Spring mix is a blend of different types of lettuce. Sometimes called mesclun, spring mix may include:

  • Butter lettuce, also called oak lettuce, provides a smooth flavor and texture.
  • Baby red or green romaine lettuce also provides a savory crunch.
  • Arugula is spicy green lettuce.
  • Baby spinach is a sturdy green that is darker in color.
  • Lolla rossa is an Italian green that adds bright red and green color.
  • Tango lettuce (also called curled leaf lettuce) or frisee adds volume to the mix.
  • Radicchio is a stiff, red lettuce with a bold flavor.
  • Tastsoi has spoon-shaped leaves that are sometimes called spinach mustard.

When It's Best

Spring mix is available at any time of the year. It's best when it's fresh, so look for containers or bags that aren't too close to expiration. If you can find organic spring mix, you'll save yourself some of the pesticides used in conventional growing. Nonetheless, there are lots of health benefits to gain from eating more spring mix, whether it's organic or not.

Storage and Food Safety

Buy spring mix towards the end of your shopping trip and store it in the refrigerator as soon as you get home. Remove any damaged leaves from the batch. If the leaves in your spring mix start to get slimy, that means it's going bad and should be discarded. Use spring mix within a few days for optimal freshness.

Spring mixes sold in packaging that states it has been prewashed and is ready-to-eat do not need to be washed a second time before eating. However, leafy greens sold in open containers should always be washed before consuming.

Use a salad spinner after washing or dab it with a paper towel to absorb some of the water.

How to Prepare

Creating a spring mix salad can be a little bit tricky because this blend of baby greens isn't as sturdy as other comparable salad greens. For example, if you throw a creamy dressing on iceberg lettuce, your salad will stay crisp. But if you top spring greens with creamy dressing, the lightweight greens get weighed down.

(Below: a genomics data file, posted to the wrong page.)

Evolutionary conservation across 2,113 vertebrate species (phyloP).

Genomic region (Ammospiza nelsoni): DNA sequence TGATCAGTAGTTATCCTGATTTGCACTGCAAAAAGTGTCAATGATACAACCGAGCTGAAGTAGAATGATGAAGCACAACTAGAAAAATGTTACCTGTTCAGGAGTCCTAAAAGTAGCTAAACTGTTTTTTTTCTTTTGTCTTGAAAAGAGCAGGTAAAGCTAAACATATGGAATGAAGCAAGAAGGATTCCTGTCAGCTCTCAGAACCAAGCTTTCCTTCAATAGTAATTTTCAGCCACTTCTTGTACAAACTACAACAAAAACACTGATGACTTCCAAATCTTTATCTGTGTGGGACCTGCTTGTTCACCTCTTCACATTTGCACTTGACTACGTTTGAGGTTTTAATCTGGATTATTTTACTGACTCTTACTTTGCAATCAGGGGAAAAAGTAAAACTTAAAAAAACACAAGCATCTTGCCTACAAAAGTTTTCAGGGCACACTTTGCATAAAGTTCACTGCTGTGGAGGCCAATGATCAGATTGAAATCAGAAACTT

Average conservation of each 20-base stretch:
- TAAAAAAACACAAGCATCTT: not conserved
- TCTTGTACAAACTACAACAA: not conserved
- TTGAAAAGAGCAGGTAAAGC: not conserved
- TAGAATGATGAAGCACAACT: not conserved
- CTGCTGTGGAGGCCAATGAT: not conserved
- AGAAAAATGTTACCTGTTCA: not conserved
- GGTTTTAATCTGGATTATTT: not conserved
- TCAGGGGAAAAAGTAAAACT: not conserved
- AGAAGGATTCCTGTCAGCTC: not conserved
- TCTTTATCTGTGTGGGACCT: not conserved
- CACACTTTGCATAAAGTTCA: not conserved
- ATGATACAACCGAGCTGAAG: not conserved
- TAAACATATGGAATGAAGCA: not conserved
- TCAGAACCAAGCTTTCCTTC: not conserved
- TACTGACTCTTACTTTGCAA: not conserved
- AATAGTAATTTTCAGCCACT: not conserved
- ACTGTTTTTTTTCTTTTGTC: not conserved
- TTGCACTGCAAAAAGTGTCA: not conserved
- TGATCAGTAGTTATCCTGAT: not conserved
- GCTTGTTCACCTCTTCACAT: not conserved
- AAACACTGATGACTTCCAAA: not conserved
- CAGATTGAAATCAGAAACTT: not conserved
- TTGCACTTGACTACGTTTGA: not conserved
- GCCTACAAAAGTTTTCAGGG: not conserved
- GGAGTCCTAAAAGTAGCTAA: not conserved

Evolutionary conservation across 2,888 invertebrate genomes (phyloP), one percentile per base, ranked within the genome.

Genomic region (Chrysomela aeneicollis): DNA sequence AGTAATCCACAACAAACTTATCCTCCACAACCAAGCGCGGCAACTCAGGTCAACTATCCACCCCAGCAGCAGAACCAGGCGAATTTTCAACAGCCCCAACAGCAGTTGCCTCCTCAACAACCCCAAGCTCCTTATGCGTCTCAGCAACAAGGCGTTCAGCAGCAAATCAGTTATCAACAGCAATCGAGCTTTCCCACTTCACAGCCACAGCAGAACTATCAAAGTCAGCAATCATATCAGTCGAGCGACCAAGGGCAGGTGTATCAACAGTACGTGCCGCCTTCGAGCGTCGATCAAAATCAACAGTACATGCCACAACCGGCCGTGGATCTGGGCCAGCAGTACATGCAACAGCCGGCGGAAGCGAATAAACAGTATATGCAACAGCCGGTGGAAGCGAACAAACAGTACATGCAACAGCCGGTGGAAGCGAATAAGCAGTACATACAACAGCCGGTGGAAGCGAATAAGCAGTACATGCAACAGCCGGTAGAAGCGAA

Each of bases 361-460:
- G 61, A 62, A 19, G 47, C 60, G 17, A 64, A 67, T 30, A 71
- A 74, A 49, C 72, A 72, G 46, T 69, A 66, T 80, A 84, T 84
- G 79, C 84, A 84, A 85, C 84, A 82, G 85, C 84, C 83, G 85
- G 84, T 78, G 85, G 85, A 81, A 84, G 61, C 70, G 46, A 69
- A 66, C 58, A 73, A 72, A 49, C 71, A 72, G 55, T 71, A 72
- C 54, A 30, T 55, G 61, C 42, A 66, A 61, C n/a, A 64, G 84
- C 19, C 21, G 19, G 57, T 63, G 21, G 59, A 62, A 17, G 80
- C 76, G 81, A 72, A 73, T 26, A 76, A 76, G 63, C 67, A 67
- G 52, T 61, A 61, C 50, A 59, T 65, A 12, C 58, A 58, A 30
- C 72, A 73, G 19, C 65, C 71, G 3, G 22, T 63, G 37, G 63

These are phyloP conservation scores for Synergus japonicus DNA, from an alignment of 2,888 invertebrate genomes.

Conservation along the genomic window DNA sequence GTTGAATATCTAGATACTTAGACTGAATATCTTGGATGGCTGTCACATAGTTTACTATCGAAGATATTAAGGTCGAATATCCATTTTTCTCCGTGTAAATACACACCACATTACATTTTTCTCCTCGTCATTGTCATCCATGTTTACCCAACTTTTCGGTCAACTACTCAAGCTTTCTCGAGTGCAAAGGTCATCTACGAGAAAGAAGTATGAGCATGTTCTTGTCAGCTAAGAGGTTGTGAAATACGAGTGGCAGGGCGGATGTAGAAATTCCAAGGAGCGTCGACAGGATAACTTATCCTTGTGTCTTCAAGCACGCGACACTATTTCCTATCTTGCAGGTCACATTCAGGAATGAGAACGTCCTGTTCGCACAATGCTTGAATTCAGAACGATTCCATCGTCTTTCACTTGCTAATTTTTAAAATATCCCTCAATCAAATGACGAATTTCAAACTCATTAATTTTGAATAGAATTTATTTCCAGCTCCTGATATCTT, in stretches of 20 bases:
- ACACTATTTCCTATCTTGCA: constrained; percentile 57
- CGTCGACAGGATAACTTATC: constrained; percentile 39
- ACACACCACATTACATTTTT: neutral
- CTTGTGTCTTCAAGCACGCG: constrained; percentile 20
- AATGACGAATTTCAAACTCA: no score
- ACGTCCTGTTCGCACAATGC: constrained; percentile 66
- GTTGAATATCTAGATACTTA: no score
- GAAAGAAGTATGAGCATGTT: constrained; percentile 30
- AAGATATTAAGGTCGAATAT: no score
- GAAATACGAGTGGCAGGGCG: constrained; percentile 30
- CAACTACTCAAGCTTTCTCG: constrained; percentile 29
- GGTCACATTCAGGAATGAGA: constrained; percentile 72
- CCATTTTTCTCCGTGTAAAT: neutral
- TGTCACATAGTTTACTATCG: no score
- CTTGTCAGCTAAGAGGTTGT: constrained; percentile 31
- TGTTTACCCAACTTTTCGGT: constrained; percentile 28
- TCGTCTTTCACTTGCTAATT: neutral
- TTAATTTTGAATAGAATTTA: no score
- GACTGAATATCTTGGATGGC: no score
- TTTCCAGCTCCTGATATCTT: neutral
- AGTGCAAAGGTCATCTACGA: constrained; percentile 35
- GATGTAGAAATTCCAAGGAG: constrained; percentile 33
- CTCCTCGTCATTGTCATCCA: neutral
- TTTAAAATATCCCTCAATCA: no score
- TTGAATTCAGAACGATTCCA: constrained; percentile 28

Use these tips to make a delicious spring mix salad:

  • Use a lightweight dressing and use it sparingly. Drizzle a vinaigrette or use just a hint of olive oil and lemon to dress your greens.
  • Add dressing just moments before the salad is served. Baby mixed greens wilt quickly so you don't want them to stand for too long.
  • Don't worry about keeping the greens cold. When you use crisp lettuces like iceberg or romaine, keeping the lettuce cold is key. But many spring mix salad eaters prefer their greens room temperature to bring out the flavor of other ingredients as long as you don't let it sit out for too long.
  • Spring mix salad greens go bad faster than other greens. Buy only what you will use in 7 to 10 days and be sure to store them properly.
  • Skip heavy ingredients so your salad doesn't get weighed down. Spring greens go well with lightweight toppings. Goat cheese, grapes, and cranberries are popular toppings on salads made with spring greens.
  • Keep ingredients to a minimum when making your spring greens salad. By limiting the salad toppings, you allow yourself the enjoyment of tasting the individual flavors of each type of lettuce.
Was this page helpful?
Article Sources
Verywell Fit uses only high-quality sources, including peer-reviewed studies, to support the facts within our articles. Read our editorial process to learn more about how we fact-check and keep our content accurate, reliable, and trustworthy.
  1. Spring mix. FoodData Central. U.S. Department of Agriculture. Published April 1, 2019.

  2. Low Glycemic Meal Planning. New Hanover Regional Medical Center.

  3. Vitamin K: Fact Sheets for Health Professionals. National Institutes of Health, Office of Dietary Supplements. Updated 2020.

  4. Zerfu TA, Pinto E, Baye K. Consumption of dairy, fruits and dark green leafy vegetables is associated with lower risk of adverse pregnancy outcomes (APO): A prospective cohort study in rural Ethiopia. Nutr Diabetes. 2018;8(1):52. doi:10.1038/s41387-018-0060-y

  5. Gu Y, Nieves JW, Stern Y, Luchsinger JA, Scarmeas N. Food combination and Alzheimer disease risk: A protective diet. Arch Neurol. 2010;67(6):699-706. doi:10.1001/archneurol.2010.84

  6. Eisenhauer B, Natoli S, Liew G, Flood VM. Lutein and zeaxanthin-food sources, bioavailability and dietary variety in age-related macular degeneration protection. Nutrients. 2017;9(2). doi:10.3390/nu9020120

  7. Blekkenhorst LC, Sim M, Bondonno CP, et al. Cardiovascular health benefits of specific vegetable types: A narrative review. Nutrients. 2018;10(5). doi:10.3390/nu10050595

  8. Muñoz-García E, Luengo-Sánchez O, Moreno-Pérez N, Cuesta-Herranz J, Pastor-Vargas C, Cardona V. Lettuce allergy is a lipid transfer syndrome-related food allergy with a high risk of severe reactions. J Investig Allergol Clin Immunol. 2017;27(2):98-103. doi:10.18176/jiaci.0110